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Neawanna Creek Bridge

Neawanna Creek Bridge

Primary Photographer(s): Nathan Holth

Bridge Documented: September 1, 2018

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Key Facts

Facility Carried / Feature Intersected
Oregon Coast Highway (US-101) Over Neawanna Creek
Seaside: Clatsop County, Oregon: United States
Construction Date and Builder / Engineer
1930 By Builder/Contractor: F. L. Odom and Engineer/Design: Conde Balcom McCullough (Oregon State Highway Commission)

Technical Facts

Rehabilitation Date
Not Available or Not Applicable
Main Span Length
53 Feet (16 Meters)
Structure Length
210 Feet (64 Meters)
Roadway Width
27 Feet (8.23 Meters)
4 Main Span(s)
NBI Number

Historic Significance Rating (HSR)
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Bridge Documentation

View Archived National Bridge Inventory Report - Has Additional Details and Evaluation

View Historic American Engineering Record (HAER) Documentation For This Bridge

This concrete t-beam bridge is noted for its use of a then-new engineering theory in its design. It also has an attractive visual design, something that its designer, the noted Conde McCullough was famous for.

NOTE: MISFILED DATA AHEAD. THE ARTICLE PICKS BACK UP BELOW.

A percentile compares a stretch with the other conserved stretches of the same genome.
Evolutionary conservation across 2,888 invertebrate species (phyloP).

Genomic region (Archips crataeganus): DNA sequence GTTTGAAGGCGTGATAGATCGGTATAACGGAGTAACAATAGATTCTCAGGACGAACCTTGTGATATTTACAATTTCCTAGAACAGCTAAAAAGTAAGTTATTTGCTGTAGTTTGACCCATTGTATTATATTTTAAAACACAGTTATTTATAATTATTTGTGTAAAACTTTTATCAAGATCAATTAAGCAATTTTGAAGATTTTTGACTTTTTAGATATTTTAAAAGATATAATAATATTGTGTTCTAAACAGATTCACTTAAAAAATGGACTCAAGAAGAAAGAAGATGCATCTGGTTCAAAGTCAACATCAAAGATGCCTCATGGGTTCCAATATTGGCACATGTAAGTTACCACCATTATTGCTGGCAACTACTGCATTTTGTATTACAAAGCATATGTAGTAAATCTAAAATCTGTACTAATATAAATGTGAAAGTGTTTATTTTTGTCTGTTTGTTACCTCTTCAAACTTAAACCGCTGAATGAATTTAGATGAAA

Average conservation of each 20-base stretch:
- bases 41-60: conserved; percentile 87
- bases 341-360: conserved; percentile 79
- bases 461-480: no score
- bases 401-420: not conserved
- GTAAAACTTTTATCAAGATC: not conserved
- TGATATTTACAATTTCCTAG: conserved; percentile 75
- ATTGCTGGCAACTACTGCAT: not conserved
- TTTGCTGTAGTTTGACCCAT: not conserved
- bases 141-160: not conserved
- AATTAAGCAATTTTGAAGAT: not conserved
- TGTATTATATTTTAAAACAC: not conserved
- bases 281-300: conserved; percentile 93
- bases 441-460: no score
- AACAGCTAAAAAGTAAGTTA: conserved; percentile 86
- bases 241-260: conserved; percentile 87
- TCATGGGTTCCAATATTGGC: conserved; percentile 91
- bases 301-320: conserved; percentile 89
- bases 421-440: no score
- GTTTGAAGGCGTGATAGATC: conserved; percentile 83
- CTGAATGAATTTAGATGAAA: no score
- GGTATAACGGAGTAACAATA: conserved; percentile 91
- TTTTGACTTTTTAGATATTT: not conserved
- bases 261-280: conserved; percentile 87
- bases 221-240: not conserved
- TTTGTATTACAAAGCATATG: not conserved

The bridge was documented by the Historic American Engineering Record who provided the following information:

Significance: The Neawanna Creek Bridge #1305 is significant as an intact example of a 1930s continuous concrete, multi-span highway bridge, utilizing Hardy Cross's moment distribution theory, and for its association with C.B. McCullough, Oregon's premier bridge engineer. The configuration of continuous concrete T-Beam construction utilized in the design of the 1930 Neawanna Creek Bridge represents a significant change in structural engineering theory and reinforced concrete technology by applying the moment distribution technique of distributing loads on girder structures. The moment distribution theory for continuous concrete frames was developed in the late 1920s by Hardy Cross, a civil engineer and professor of structural engineering at the University of Illinois. Hardy Cross was regarded by his contemporaries as a leader in a new school of thought in the field of structural analysis, and his theory is regarded by many architects and engineers to be one of the more significant structural theories developed during the 20th century. C.B. McCullough served as State Bridge Engineer, and later as the Assistant State Highway Engineer, of Oregon from 1919 until his death in 1946. He authored a number of books and technical articles on bridge design and construction. McCullough is significant for his use of innovative bridge technology, and for his visually appealing designs. He had attained international recognition for the large-scale structures designed to span the major rivers and estuaries along the Oregon coast for the completion of the Orange Coast Highway in the 1930s.


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